Australia, China and the United Nations

21 December 2022 marks the 50th anniversary of the establishment of Australia – China diplomatic relations. Jocelyn Chey, an eminent sinologist, has written a brief article for John Menadue’s Pearls and Irritations newsletter. It is an incisive record of the transformed geo-Asia/Political environment from the Australian foreign policy perspective over the last half-century. The link to her article is @
Half a century: Australia, China and the United Nations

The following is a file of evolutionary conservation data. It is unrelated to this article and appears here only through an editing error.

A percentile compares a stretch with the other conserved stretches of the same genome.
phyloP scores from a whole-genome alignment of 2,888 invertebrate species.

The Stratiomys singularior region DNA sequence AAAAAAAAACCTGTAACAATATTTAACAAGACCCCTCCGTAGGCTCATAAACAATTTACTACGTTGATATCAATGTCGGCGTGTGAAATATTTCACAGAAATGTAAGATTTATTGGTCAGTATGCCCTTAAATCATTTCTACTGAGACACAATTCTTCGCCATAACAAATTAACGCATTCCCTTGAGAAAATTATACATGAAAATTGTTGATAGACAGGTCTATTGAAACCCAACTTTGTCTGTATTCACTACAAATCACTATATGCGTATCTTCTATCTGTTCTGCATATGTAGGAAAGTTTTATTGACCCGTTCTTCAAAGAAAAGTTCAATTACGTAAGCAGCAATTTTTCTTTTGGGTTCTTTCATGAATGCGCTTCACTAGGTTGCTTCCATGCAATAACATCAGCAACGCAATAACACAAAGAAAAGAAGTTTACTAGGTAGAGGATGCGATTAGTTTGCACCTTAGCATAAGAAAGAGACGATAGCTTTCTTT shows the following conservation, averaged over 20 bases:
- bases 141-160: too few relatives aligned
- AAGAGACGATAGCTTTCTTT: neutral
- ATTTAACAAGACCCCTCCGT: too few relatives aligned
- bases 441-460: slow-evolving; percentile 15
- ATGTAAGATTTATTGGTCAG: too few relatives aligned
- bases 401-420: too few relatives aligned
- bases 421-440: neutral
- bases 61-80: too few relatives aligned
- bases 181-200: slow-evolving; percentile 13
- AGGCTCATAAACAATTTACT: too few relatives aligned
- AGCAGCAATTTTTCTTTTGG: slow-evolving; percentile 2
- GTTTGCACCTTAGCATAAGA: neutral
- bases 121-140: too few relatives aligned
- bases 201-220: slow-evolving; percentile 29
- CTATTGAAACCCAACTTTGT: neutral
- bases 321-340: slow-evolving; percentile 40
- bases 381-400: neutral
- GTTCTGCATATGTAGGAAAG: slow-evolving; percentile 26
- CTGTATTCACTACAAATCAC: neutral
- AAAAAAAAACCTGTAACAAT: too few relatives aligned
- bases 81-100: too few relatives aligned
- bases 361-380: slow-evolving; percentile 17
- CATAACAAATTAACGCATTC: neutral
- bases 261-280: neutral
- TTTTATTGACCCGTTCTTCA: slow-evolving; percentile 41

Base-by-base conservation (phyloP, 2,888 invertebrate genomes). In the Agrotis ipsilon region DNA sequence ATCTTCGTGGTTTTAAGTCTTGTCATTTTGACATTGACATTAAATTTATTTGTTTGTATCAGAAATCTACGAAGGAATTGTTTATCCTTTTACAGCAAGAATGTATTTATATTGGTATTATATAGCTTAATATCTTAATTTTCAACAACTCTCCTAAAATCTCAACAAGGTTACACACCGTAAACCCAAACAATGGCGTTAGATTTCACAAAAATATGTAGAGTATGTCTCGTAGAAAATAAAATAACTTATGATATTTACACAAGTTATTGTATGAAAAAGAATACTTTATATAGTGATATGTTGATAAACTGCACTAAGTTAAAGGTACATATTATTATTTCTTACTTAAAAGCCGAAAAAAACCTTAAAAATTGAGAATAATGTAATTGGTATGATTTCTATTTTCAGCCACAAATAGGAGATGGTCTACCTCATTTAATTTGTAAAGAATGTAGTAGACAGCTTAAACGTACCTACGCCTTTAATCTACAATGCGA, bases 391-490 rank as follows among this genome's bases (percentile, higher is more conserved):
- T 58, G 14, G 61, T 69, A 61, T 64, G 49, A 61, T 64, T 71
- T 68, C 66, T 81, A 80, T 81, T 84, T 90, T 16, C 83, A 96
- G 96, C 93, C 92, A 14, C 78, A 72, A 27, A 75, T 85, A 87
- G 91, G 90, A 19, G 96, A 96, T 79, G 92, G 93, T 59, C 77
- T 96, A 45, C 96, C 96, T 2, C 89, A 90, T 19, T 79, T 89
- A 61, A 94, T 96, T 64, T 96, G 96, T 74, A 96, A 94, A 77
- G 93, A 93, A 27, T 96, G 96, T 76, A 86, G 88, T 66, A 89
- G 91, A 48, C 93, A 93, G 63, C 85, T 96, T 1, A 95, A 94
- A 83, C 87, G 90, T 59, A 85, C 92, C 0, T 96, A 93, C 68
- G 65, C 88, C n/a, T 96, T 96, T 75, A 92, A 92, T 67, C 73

I have known Jocelyn since we served in the Australian embassy in Beijing as members of the first cohort of Australian staffers appointed in the 70s. Her note prompts me to share one streaming thought concerning Australia, China and Asia today. I hope to work with Jocelyn to develop it further. Australia’s foreign policy is in an unprecedented, sweet spot in the Indo-Pacific. Looking back over the last 50 years, a tectonic shift has occurred in perceptions of Australia in Asia. The exclusivist and racist outlier until 1972 is no longer perceived as a US poodle. As I travel through Asia (China except) and Europe, the knowledge of Australia among local observers is striking. For example, even in the second-tier towns in India, there is a positive awareness of Australia (and cricket is not always the focus). Australia’s soft power now extends beyond MasterChef and tourism. This is highly underestimated in commentaries on its place in world affairs. Australia is now a credible Middle Power with significant regional influence – from Jakarta to Tokyo to New Delhi. There is also an acceptance that Australia has the political savvy and personal outreach to counsel the US and other major powers about how to deal with Asia. (Not unlike Bernadotte’s Sweden advising elder European powers on dealing with the then East Europe.) Former PM (and recognised Sinologist) Rudd’s appointment as the Australian Ambassador to the US underlines what Australia can offer. PM Keating’s 1995 vision of Australia seeking a place “ in Asia”, “ not from Asia”, is coming to pass. Two examples: One, China’s coercive economic policies against Australia implicitly recognized that it was the mascot with international heft, and punishing it would deliver the appropriate lesson to Asian recalcitrants and to Europeans and Canada: If you cross China, you will pay. Instead, Australia’s calibrated response to such bullying provided opposite ‘lessons’. Two, Britain and France are returning to their former colonial hunting grounds in the Indo-Pacific ostensibly in support of protecting the laws of the seas and other “values”. But, in effect, to counter China. The notable point is that conscious of the aftertaste of their colonial legacy still lingering in the region, they both are using Australia (and other Quad members) as a ‘cover’ for bi/trilateral entry. Australia’s accelerated acceptance in Asia is taking place even as it remains a steadfast US ally. So much so that the US defence posture here is visibly becoming more prominent. And yet, and this is the salient point, Australia attracts almost no criticism in Asia as it used to for decades for being the “deputy sheriff”. In effect, the hard power canopy of the White Chief’s nuclear umbrella is well in place, even as Australia is successfully acquiring a Brownish hue policy-wise (and demographically). Australia has never been in such a sweet spot. Its soft power provides economic, political and social gains, while its security is protected by US hard power. Credit goes to what Whitlam instigated in 1972 – and to how Jocelyn Chey and her fellow sinologist cadre followed through.
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